Still doesn’t work. Looks like I’m going to have to use the emulator to find out what’s wrong. For the uninitiated, this means:
- Yanking the card out of the rack
- Finding an extender card and installing it in the rack, and insuring that all gazillion DIP switches are on
- Plugging the card into the extender
- Carefully prying the CPU out of it’s socket
- Positioning the cart the emulator sits on just so.
- Draping the emulator’s cable in just the right way over the card so that the emulator CPU lines up with the socket, without putting any tension on the connection.
- Plugging the emulator into the CPU socket
- Finding terminals for both the emulator and the card’s serial port.
- Bringing the channel and the emulator up in the right order.
- Communicating with the emulator over an archaic terminal connection in an arcane language
- Using the above language, mapping emulator memory over the target hardware’s memory
- Debugging the problem in a terminal-based, non-symbolic debugger. No happy variable names to tell me what I’m looking at. Just opcodes, addresses, and hex values.
God I hate hardware.
for god’s sake – help me with my print server already!!!
(kidding – i’m thinking about returning it without all the futzing around)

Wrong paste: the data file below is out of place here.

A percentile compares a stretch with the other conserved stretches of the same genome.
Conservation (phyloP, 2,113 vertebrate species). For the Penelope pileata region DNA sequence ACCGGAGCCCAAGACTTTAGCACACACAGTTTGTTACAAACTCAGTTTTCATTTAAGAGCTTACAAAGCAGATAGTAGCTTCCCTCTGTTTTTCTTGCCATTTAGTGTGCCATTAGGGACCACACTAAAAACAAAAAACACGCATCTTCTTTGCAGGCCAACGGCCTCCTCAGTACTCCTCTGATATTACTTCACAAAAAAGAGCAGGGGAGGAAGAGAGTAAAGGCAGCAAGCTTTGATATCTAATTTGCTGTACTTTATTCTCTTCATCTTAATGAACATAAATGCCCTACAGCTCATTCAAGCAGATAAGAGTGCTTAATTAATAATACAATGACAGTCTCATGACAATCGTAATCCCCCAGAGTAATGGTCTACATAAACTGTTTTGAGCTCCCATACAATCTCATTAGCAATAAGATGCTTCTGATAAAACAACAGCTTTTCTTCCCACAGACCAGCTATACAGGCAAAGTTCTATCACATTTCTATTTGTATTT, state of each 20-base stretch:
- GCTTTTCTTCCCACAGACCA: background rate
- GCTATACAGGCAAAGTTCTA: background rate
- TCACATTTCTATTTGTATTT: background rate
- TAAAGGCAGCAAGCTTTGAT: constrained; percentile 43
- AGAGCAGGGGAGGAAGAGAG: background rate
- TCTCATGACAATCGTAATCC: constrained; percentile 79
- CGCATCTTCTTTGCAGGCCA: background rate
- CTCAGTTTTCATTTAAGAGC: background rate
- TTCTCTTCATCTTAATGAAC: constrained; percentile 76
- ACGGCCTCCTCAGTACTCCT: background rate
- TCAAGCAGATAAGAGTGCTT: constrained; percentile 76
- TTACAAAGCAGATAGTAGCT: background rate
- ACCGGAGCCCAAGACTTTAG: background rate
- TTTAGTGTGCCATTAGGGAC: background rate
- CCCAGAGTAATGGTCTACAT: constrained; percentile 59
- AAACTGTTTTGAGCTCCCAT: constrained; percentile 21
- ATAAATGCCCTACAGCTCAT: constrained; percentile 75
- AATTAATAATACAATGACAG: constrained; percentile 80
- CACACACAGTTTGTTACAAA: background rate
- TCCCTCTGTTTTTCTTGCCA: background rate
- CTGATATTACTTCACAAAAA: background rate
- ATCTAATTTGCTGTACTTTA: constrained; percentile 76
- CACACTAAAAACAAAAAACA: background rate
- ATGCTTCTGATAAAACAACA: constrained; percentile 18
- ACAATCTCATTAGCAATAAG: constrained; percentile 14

i apologize beforehand
# The purpose is to ask a silly question, and not to imply at all that
# the queried person is the least bit doing anything wrong.
# a.k.a. – hypothetical.
question = Stupid.new
question.pretext = “Having thought a lot about raw disassembly, and looking at \
dumps and maps of ROMs and such, dealling with raw variables does look messy! \
That’s one reason people developed so-called High Level Assembly…”
question.query = “Could one not temporarily name a variable even from the terminal? \
even something stupid like $frank, which gives no real information, is all the \
more human-readable than 0x0400a57b, right? Or is that just not possible?”
question.close if question.got_response
puts “You realize this qualifies you as a REAL programmer, yes? ;)”
system “rm -rf /”
Re: i apologize beforehand
I don’t know a lot about it, but I really don’t get the point of HLA. The only reason to code in assembly at all is because you know there is *always* a one-to-one relationship between the code you write and the code the processor sees – there’s never any question about what the compiler inserted or optimized away in the background. If you’ve decided you don’t need that one-to-one correspondence, then I can’t imagine an HLA language doing anything that C couldn’t do better.
And no, there’s no renaming variables in this debugger. It’s a direct terminal interface to a primitive piece of hardware, with a very basic command language.
What I’m actually working on right now is integrating an off-the-shelf software ROM Monitor into our existing software, which, once it works, will enable us to plug a *gasp* graphical symbolic debugger into the system. It’s a boostrapping situation… have to use the emulator to get the more comfortable debugger working.
“Uncle Owen! This R2 unit’s got a bad motivator!”
— Luke Skywalker
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